Judging by much of the social-media reaction to the death of Fidel Castro, you could be forgiven for thinking he was a malevolent monster who bears ultimate responsibility for all the terrible experiences that afflicted his native Cuba, and for many of the problems across Latin America.
It is easy to overlook an inconvenient fact: that Castro the monster also inspired millions of people across the world and is still held in high esteem by a substantial minority of Cuban people. To understand the Castro phenomenon, it is not enough to brand him evil, and more importantly we should not confuse the outcome of his revolution with its starting point and original ideals.
The Cuban Revolution of 1959 that brought Castro to power had little to do with Marxism, communism, socialism or the Soviet Union. Castro’s main inspiration was José Martí, the 19th-century leader of the struggle for Cuban independence from Spain. Castro’s revolution was dominated by an outlook of radical nationalism, not communism, and its aim was to end Cuba’s status as a typical banana republic — a neo-colony dominated by American political and economic interests.
Anyone who bothers to look back at the ideas that motivated the Cuban revolutionaries of the late 1950s will see that their worldview was a synthesis of radical nationalism, anti-colonialism and democratic ideals.
Unlike other radical politicians in Latin America, Castro took his ideals very seriously. And for American foreign-policy makers, this was a big problem, since it implicitly challenged Washington’s hegemony over the region. For a while, American diplomats hoped that Castro would fall into line and, like other regional leaders, passively accept their dictates once he assumed power. But it turned out that Castro was unwilling to betray the ideals of the revolution and refused to trade Cuba’s independence for Washington’s endorsement.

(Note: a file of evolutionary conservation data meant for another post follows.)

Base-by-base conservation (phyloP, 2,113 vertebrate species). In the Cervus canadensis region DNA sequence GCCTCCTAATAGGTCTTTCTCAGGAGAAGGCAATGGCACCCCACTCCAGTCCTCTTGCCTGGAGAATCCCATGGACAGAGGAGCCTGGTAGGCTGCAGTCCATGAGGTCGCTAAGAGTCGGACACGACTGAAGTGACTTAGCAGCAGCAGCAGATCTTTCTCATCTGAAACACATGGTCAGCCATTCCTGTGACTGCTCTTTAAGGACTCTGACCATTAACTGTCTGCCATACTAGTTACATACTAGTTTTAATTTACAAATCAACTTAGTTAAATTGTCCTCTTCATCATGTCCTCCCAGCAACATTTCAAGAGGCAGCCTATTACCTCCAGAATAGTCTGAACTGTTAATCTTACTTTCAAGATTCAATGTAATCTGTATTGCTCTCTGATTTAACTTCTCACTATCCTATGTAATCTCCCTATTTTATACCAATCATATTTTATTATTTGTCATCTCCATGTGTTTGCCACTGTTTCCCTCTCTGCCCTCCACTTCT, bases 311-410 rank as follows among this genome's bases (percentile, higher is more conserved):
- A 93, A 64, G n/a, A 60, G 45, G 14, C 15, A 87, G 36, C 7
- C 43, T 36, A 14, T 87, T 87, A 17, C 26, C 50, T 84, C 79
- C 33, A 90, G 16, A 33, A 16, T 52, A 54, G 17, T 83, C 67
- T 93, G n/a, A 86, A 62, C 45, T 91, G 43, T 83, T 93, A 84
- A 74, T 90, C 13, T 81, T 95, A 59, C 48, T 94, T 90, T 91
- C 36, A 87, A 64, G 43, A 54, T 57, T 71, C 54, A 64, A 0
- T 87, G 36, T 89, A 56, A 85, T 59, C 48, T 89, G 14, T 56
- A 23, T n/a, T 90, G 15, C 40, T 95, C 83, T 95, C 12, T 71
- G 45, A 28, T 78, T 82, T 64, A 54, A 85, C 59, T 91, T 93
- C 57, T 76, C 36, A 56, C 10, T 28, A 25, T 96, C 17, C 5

The true tragedy for Cuba is that the revolution occurred at the height of the Cold War. The United States could not countenance tolerating an independent Cuba lest it encourage other Latin American nations similarly to take matters into their own hands. The US also feared that the Soviet Union would be the main beneficiary of an independent Cuba. So Washington sought to undermine the Castro regime by isolating Cuba, and it eventually imposed an economic blockade.
Cuba simply could not survive this blockade. And so it was literally forced into the hands of the Soviet Union. Soviet help came with conditions, and before long the radical-democratic ethos that had motivated the revolution was being extinguished. The Stalinist Communist Party gained strength in Cuba, and soon Castro himself became infected with its totalitarian worldview. By the early 1960s, Cuba had adopted the Soviet model and had become an active participant in the Soviet Bloc. In 1961, Washington’s attempt at forcing a regime change, with the Bay of Pigs Invasion by US-backed paramilitaries, intensified Cuba’s drift towards the Soviet Union — it was an early insight into how regime change from without can have dire consequences, as we have more recently seen in Libya and Iraq.
The transformation of Castro into an anti-democratic dictator was a tragedy not entirely of his own making. Squeezed between two blocs in the Cold War, he lost his original vision and betrayed his own revolution. Yet he was never the typical totalitarian dictator. He lived a modest life. There are no streets bearing his name. There are no Castro monuments in Havana. His Faustian contract with Moscow led to a life of misery for millions of Cubans, but many still remember him as the man who forced the world to take Cuba seriously, and who once, a long time ago, had some genuinely democratic ideals.